The Caribbean reef shark infrequently attacks humans. In general, a shark attack on a human is behaviorally similar to an attack upon natural prey. A human is more susceptible to being attacked if the shark is cornered and feels that there is no escape route. In situations like these, the shark may rake the victim during the attack resulting in lacerations.
Despite its abundance in certain areas, the Caribbean reef shark is one of the least-studied large requiem sharks. They are believed to play a major role in shaping Caribbean reef communities. These sharks are more active at night, with no evidence of seasonal changes in activity or migration. Juveniles tend to remain in a localized area throughout the year, while adults range over a wider area.[7]

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The grey reef shark (Carcharhinus amblyrhynchos, sometimes misspelled amblyrhynchus or amblyrhinchos)[2] is a species of requiem shark, in the family Carcharhinidae. One of the most common reef sharks in the Indo-Pacific, it is found as far east as Easter Island and as far west as South Africa. This species is most often seen in shallow water near the drop-offs of coral reefs. The grey reef shark has the typical "reef shark" shape, with a broad, round snout and large eyes. This species can be distinguished from similar species by the plain or white-tipped first dorsal fin, the dark tips on the other fins, the broad, black rear margin on the tail fin, and the lack of a ridge between the dorsal fins. Most individuals are less than 1.9 m (6.2 ft) long.
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This species is commonly found in shallow waters on and near coral reefs and occasionally in brackish waters. Juveniles are typically found in extremely shallow water (±15 to 100 cm) inside lagoons, often swimming along the shoreline; adults typically occur on shallow parts of the forereef, often moving over the reef crest and onto the reef flat at flood tide. Individual adults inhabit a relatively small home range of ±2.5 km2 and appear to reside close to their home reef but occasionally cross deepwater channels between adjacent reefs.
The grey reef shark (Carcharhinus amblyrhynchos, sometimes misspelled amblyrhynchus or amblyrhinchos)[2] is a species of requiem shark, in the family Carcharhinidae. One of the most common reef sharks in the Indo-Pacific, it is found as far east as Easter Island and as far west as South Africa. This species is most often seen in shallow water near the drop-offs of coral reefs. The grey reef shark has the typical "reef shark" shape, with a broad, round snout and large eyes. This species can be distinguished from similar species by the plain or white-tipped first dorsal fin, the dark tips on the other fins, the broad, black rear margin on the tail fin, and the lack of a ridge between the dorsal fins. Most individuals are less than 1.9 m (6.2 ft) long.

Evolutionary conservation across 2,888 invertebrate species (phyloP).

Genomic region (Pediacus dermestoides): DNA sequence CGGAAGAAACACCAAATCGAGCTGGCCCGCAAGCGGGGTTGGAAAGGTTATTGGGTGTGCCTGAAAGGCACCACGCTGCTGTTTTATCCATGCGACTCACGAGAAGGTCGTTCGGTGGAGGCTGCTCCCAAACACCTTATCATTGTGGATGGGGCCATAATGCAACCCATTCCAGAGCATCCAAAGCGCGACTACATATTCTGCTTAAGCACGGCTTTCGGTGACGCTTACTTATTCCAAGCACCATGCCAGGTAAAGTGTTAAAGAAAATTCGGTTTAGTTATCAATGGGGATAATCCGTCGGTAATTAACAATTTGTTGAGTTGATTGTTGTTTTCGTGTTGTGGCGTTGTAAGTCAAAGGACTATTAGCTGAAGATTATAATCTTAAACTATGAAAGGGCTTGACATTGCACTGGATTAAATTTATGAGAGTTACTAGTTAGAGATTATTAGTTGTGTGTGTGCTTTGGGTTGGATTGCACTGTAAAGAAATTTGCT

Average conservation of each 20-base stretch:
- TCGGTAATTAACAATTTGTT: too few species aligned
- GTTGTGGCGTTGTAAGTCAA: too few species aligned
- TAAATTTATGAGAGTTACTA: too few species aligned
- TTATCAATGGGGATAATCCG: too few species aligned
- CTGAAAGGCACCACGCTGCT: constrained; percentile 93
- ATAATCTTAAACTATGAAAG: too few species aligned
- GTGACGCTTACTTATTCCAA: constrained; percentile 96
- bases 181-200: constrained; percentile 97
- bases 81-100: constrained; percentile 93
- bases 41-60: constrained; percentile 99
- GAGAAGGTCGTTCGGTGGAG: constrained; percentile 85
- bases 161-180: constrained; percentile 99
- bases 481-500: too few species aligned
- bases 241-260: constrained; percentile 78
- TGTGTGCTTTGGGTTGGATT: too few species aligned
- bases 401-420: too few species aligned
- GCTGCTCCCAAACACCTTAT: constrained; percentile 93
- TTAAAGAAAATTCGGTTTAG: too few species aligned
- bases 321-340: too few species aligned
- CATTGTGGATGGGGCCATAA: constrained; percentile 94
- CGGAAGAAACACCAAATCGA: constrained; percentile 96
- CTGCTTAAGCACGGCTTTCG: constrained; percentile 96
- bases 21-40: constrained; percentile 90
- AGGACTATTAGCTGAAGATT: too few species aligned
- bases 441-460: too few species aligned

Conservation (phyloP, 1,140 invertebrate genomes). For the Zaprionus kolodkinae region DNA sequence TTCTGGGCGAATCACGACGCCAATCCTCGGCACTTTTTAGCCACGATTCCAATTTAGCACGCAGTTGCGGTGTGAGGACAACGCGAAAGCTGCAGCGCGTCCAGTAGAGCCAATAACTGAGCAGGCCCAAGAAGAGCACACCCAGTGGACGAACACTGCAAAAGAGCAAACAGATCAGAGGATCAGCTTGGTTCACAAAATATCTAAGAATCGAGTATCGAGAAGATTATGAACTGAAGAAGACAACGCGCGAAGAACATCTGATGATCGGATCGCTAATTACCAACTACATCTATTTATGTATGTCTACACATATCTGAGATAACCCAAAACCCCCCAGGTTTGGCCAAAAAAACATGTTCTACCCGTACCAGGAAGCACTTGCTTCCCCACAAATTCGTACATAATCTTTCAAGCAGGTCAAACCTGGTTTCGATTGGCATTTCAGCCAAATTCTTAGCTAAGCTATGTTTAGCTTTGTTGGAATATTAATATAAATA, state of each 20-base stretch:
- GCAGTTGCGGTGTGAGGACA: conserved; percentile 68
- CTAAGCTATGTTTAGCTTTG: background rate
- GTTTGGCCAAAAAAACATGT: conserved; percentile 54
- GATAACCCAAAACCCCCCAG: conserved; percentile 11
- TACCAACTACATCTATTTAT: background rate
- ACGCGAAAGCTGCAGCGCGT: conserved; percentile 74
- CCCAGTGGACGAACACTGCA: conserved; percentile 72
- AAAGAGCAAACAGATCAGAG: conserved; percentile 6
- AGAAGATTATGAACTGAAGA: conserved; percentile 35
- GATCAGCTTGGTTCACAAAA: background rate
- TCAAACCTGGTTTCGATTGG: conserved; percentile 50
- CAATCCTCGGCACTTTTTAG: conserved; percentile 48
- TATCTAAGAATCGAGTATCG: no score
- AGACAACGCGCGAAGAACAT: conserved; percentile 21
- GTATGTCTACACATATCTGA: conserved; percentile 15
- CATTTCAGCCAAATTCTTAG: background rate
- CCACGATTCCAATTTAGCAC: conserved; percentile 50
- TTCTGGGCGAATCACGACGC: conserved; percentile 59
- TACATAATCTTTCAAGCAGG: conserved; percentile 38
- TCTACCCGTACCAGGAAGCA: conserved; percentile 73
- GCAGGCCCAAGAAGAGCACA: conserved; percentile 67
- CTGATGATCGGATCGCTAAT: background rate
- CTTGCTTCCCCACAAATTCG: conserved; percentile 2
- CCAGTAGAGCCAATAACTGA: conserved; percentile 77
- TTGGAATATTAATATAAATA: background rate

The Caribbean reef shark was originally described from off the coast of Cuba as Platypodon perezi by Poey in 1876. Bigelow and Schroeder later described the same species as Carcharhinus springeri in 1944 and the reef shark appears in much literature under this scientific name. The genus name Carcharhinus is derived from the Greek “karcharos” = sharpen and “rhinos” = nose. The currently accepted valid name is C. perezi (Poey 1876).
Socially, they are mostly loners unless living in a threatening ecosystem. These are the first and the only species of sharks that are known to “sleep” on the ocean floor or within reef caves. It is believed that these sharks are not actually sleeping but merely resting. These sharks have actually been given the nickname “sleeping sharks” because of their habit of lying motionless at the sea bottom. This is a somewhat unusual and unique behavior of these sharks.
The Caribbean reef shark (Carcharhinus perezi) is a species of requiem shark, belonging to the family Carcharhinidae. It is found in the tropical waters of the western Atlantic Ocean from Florida to Brazil, and is the most commonly encountered reef shark in the Caribbean Sea. With a robust, streamlined body typical of the requiem sharks, this species is difficult to tell apart from other large members of its family such as the dusky shark (C. obscurus) and the silky shark (C. falciformis). Distinguishing characteristics include dusky-colored fins without prominent markings, a short free rear tip on the second dorsal fin, and tooth shape and number.
Sandbar shark (C. plumbeus): The sandbar shark has a snout that is shorter than the width of its mouth and a large first dorsal fin originating over the axis of the pectoral fin (the Caribbean reef shark’s first dorsal fin is further from the head than the sandbar shark). Unlike the Caribbean reef shark, the sandbar shark has widely spaced non-overlapping dermal denticles that lack defined teeth on their free edges.